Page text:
discretionary review pursuant to N.C. G.S. § 7A-31,
prior to determination in the Court of Appeals, of an order
entered on 12 December 2018 by Judge Ali B. Paksoy in
District Court, Cleveland County. This matter was calendared
for argument in the Supreme Court on 7 November 2019 but
determined on the record and briefs without oral argument
pursuant to Rule 30(f) of the North Carolina Rules of
Charles E. Wilson, Jr. for petitioner-appellee Cleveland
County Department of Social Services.
Poe Adams & Bernstein LLP, by William L. Esser IV, for
appellee Guardian ad Litem.
Surratt Thompson & Ceberio PLLC, by Christopher M.
Watford, for respondent-appellant mother.
appeals from the district court's 12 December 2018 order
terminating her parental rights to A.R.A. (Amy), P.Z.A.
(Peter), and Z.K.A. (Zara) (collectively, the
children). We affirm.
Cleveland County Department of Social Services (DSS) has an
extensive history of involvement with respondent-mother and
the father of the juveniles in this matter, based
upon the father's substance abuse and domestic violence
issues. In 2013, the father was convicted of assaulting Amy
and respondent-mother. In 2015, the father assaulted Peter
and threatened to kill Peter and respondent-mother. The
father assaulted Amy again in 2015, resulting in a conviction
of habitual misdemeanor assault. After serving time in prison
for the habitual misdemeanor assault conviction, the father
was released from incarceration in October 2016. In December
2016, respondent-mother allowed the father to return to the
home where she lived with the children, despite his prior
assaults on them and in violation of a specific condition of
the father's post-release supervision conditions.
December 2016, respondent-mother voluntarily placed all three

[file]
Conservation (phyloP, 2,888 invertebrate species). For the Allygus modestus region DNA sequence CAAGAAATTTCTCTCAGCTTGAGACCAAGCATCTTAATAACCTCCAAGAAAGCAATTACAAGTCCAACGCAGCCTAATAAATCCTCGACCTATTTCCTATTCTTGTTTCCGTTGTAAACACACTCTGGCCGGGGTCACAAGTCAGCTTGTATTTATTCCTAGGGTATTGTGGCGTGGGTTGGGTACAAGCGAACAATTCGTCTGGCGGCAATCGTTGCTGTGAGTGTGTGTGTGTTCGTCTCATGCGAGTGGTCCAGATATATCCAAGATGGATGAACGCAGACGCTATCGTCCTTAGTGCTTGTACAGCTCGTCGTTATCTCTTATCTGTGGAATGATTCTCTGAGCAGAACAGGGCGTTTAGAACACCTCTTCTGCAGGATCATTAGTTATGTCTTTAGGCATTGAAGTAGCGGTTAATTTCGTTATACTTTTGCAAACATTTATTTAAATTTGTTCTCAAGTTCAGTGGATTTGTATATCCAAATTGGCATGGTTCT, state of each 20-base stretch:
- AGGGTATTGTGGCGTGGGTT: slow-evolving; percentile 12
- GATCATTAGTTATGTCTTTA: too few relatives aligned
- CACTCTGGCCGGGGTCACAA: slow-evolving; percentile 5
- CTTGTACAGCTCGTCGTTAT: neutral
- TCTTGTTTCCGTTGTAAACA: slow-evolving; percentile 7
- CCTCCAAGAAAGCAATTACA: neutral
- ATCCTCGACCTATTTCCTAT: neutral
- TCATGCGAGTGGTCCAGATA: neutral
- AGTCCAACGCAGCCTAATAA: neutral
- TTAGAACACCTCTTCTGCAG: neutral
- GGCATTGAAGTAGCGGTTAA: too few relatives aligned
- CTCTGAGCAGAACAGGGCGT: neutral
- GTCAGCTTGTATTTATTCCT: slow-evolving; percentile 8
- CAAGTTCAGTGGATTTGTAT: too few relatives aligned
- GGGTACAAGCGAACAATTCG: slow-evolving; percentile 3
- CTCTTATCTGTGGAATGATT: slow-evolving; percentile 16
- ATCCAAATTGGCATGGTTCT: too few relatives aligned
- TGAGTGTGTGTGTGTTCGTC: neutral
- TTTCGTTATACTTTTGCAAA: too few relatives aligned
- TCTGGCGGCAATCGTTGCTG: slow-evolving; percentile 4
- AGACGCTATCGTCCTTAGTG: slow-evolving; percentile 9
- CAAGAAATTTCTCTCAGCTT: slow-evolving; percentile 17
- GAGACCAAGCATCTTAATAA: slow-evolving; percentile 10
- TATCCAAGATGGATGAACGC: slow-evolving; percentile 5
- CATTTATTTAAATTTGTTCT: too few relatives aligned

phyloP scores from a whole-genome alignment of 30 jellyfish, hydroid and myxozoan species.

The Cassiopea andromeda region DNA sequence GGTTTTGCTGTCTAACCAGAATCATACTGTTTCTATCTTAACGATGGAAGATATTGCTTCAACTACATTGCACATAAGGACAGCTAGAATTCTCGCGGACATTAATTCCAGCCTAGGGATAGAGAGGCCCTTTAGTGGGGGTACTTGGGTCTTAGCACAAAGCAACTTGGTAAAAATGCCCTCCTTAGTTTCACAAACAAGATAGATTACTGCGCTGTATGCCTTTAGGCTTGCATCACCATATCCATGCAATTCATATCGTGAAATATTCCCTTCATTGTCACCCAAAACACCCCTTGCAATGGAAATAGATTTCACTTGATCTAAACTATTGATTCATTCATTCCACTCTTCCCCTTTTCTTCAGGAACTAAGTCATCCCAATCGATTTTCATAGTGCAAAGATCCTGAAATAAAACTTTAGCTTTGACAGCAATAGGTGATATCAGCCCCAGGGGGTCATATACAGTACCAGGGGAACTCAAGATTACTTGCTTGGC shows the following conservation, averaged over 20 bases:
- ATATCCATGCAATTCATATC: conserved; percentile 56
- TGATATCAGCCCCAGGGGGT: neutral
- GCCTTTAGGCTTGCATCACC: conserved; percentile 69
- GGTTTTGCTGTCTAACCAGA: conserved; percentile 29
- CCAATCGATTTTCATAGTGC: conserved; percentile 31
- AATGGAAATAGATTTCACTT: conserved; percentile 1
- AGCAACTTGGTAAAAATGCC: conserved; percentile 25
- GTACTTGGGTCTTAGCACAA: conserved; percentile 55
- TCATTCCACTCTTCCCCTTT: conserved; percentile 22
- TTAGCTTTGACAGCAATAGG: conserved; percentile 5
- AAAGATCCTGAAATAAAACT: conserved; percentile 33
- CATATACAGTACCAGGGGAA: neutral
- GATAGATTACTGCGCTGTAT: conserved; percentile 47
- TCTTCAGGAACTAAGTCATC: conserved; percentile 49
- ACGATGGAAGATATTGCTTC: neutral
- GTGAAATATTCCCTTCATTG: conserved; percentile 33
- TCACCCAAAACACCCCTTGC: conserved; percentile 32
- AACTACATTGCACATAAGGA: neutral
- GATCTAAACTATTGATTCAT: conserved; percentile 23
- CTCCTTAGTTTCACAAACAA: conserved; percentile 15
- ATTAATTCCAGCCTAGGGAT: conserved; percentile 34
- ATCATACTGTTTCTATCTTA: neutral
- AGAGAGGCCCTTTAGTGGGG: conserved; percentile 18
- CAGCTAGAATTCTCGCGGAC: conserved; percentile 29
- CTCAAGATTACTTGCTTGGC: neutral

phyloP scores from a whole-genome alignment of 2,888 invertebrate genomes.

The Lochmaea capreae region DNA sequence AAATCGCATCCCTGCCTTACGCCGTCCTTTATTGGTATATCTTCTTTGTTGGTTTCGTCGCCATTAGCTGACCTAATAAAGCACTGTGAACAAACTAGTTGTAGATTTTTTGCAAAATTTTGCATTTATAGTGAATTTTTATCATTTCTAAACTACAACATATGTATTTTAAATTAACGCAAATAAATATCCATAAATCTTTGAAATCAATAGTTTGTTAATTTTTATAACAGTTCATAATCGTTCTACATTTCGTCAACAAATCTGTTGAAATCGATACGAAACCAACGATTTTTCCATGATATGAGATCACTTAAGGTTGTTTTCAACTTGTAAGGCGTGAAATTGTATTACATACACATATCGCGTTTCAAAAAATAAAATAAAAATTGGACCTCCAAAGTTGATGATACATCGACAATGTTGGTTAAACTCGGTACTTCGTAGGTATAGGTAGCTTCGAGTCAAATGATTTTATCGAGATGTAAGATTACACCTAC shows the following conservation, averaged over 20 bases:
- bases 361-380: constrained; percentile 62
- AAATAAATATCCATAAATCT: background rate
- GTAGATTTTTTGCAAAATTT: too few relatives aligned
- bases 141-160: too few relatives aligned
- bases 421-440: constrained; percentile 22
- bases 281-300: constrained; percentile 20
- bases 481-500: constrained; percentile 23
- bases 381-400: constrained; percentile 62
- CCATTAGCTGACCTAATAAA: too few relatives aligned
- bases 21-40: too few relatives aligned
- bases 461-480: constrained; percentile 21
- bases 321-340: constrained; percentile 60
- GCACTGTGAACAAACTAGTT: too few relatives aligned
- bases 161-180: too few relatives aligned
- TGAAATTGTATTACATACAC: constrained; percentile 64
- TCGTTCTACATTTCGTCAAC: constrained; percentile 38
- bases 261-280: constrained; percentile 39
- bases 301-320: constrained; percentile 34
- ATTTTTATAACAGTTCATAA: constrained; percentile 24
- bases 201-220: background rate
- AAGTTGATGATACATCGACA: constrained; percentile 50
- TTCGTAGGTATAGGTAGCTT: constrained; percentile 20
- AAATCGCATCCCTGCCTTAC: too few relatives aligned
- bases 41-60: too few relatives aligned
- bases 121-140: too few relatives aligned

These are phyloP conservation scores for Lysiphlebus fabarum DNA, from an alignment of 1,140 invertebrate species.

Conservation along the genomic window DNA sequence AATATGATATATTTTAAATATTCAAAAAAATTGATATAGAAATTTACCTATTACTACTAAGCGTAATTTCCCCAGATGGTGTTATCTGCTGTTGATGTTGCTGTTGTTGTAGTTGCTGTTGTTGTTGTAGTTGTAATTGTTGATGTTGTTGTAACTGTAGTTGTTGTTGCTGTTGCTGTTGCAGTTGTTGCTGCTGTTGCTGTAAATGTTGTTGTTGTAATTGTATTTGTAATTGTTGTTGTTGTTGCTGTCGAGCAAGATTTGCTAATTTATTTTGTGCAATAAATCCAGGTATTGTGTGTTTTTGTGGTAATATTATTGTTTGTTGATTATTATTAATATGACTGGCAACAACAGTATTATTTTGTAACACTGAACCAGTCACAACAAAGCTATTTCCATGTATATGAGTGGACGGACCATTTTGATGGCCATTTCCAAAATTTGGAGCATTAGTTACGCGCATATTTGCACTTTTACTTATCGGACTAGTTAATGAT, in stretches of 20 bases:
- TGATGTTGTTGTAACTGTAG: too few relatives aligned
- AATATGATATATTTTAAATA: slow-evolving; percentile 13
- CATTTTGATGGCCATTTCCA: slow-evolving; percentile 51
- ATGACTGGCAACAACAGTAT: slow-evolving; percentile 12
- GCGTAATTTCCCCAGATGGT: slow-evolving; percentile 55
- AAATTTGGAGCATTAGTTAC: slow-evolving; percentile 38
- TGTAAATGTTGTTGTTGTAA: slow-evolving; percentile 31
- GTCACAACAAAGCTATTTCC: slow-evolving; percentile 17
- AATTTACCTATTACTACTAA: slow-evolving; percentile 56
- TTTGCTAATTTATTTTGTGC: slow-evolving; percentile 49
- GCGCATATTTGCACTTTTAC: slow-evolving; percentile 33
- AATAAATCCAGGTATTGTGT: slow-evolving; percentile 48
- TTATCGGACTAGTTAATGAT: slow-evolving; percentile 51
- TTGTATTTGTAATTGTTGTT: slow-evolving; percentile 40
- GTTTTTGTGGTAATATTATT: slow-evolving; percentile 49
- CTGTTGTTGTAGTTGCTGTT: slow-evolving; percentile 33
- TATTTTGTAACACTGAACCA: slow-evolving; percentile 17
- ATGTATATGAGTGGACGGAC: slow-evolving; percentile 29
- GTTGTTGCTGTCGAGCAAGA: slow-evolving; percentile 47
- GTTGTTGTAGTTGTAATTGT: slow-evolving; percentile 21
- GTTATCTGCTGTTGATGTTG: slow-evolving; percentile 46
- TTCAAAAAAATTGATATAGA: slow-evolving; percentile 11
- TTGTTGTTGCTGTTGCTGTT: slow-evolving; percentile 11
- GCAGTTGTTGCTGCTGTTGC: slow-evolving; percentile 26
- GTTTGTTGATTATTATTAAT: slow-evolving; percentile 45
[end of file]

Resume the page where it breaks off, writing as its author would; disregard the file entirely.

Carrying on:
children in foster care so that the father could reside in
the family home with her. On 13 January 2017, DSS obtained
nonsecure custody of the children and filed a juvenile
petition alleging that the children were neglected juveniles.
In its petition, DSS alleged that respondent-mother and the
father had repeatedly failed to comply and cooperate with DSS
and the court to assist the parents in keeping the children
safe and in avoiding the need for an out-of-home placement.
district court entered a combined adjudication and
disposition order on 24 March 2017. Based upon stipulations
made by the parties, the children were adjudicated to be
neglected juveniles, and custody of the juveniles was
continued with DSS. Respondent-mother was ordered to complete
a court-approved parenting education program; demonstrate
appropriate parenting skills and an understanding of how
substance abuse and domestic violence affects the children;
complete an assessment by the Abuse Prevention Council (APC)
or another court-approved domestic violence victims'
program and comply with all recommendations for treatment;
and demonstrate her ability to provide a safe and stable home
environment consistent with county minimum standards and that
is free from substance abuse and domestic violence for a
minimum of six months. The father was ordered to comply with
similar requirements, with the additional requirements of
completing a substance abuse assessment; obtaining assessment
through a domestic violence batterer's program; and